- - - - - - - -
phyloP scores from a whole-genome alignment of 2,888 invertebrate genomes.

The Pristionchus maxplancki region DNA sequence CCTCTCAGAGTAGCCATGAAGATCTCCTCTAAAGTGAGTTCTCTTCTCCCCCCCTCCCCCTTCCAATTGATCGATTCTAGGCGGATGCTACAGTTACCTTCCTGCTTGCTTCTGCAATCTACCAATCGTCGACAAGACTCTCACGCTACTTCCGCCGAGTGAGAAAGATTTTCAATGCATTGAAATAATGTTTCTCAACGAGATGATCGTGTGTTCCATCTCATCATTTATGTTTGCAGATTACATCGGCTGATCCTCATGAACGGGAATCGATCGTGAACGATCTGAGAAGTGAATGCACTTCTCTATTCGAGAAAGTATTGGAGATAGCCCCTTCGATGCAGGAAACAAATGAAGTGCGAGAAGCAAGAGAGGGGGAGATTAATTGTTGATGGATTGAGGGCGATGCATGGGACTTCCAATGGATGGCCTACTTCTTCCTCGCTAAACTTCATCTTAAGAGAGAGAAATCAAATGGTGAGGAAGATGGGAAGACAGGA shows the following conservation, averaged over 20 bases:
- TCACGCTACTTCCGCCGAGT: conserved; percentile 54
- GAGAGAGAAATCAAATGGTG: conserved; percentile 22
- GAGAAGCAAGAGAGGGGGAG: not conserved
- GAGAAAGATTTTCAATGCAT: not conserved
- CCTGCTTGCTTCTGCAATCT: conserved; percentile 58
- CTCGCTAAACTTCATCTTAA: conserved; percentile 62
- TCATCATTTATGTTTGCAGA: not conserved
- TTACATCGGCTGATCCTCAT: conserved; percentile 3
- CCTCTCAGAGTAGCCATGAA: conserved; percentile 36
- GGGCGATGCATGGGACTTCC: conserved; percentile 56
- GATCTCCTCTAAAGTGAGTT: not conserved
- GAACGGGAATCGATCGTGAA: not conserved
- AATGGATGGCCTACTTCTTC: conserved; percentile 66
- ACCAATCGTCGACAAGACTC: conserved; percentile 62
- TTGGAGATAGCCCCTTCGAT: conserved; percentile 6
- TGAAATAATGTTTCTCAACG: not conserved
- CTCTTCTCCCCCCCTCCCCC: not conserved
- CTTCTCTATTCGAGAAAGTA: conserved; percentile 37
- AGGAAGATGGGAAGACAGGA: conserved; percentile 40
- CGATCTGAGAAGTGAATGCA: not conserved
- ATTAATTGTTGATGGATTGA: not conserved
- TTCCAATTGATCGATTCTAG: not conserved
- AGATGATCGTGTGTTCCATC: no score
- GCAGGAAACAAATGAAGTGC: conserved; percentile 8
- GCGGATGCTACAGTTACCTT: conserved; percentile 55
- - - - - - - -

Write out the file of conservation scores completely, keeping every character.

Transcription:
phyloP scores from a whole-genome alignment of 2,888 invertebrate genomes.

The Pristionchus maxplancki region DNA sequence CCTCTCAGAGTAGCCATGAAGATCTCCTCTAAAGTGAGTTCTCTTCTCCCCCCCTCCCCCTTCCAATTGATCGATTCTAGGCGGATGCTACAGTTACCTTCCTGCTTGCTTCTGCAATCTACCAATCGTCGACAAGACTCTCACGCTACTTCCGCCGAGTGAGAAAGATTTTCAATGCATTGAAATAATGTTTCTCAACGAGATGATCGTGTGTTCCATCTCATCATTTATGTTTGCAGATTACATCGGCTGATCCTCATGAACGGGAATCGATCGTGAACGATCTGAGAAGTGAATGCACTTCTCTATTCGAGAAAGTATTGGAGATAGCCCCTTCGATGCAGGAAACAAATGAAGTGCGAGAAGCAAGAGAGGGGGAGATTAATTGTTGATGGATTGAGGGCGATGCATGGGACTTCCAATGGATGGCCTACTTCTTCCTCGCTAAACTTCATCTTAAGAGAGAGAAATCAAATGGTGAGGAAGATGGGAAGACAGGA shows the following conservation, averaged over 20 bases:
- TCACGCTACTTCCGCCGAGT: conserved; percentile 54
- GAGAGAGAAATCAAATGGTG: conserved; percentile 22
- GAGAAGCAAGAGAGGGGGAG: not conserved
- GAGAAAGATTTTCAATGCAT: not conserved
- CCTGCTTGCTTCTGCAATCT: conserved; percentile 58
- CTCGCTAAACTTCATCTTAA: conserved; percentile 62
- TCATCATTTATGTTTGCAGA: not conserved
- TTACATCGGCTGATCCTCAT: conserved; percentile 3
- CCTCTCAGAGTAGCCATGAA: conserved; percentile 36
- GGGCGATGCATGGGACTTCC: conserved; percentile 56
- GATCTCCTCTAAAGTGAGTT: not conserved
- GAACGGGAATCGATCGTGAA: not conserved
- AATGGATGGCCTACTTCTTC: conserved; percentile 66
- ACCAATCGTCGACAAGACTC: conserved; percentile 62
- TTGGAGATAGCCCCTTCGAT: conserved; percentile 6
- TGAAATAATGTTTCTCAACG: not conserved
- CTCTTCTCCCCCCCTCCCCC: not conserved
- CTTCTCTATTCGAGAAAGTA: conserved; percentile 37
- AGGAAGATGGGAAGACAGGA: conserved; percentile 40
- CGATCTGAGAAGTGAATGCA: not conserved
- ATTAATTGTTGATGGATTGA: not conserved
- TTCCAATTGATCGATTCTAG: not conserved
- AGATGATCGTGTGTTCCATC: no score
- GCAGGAAACAAATGAAGTGC: conserved; percentile 8
- GCGGATGCTACAGTTACCTT: conserved; percentile 55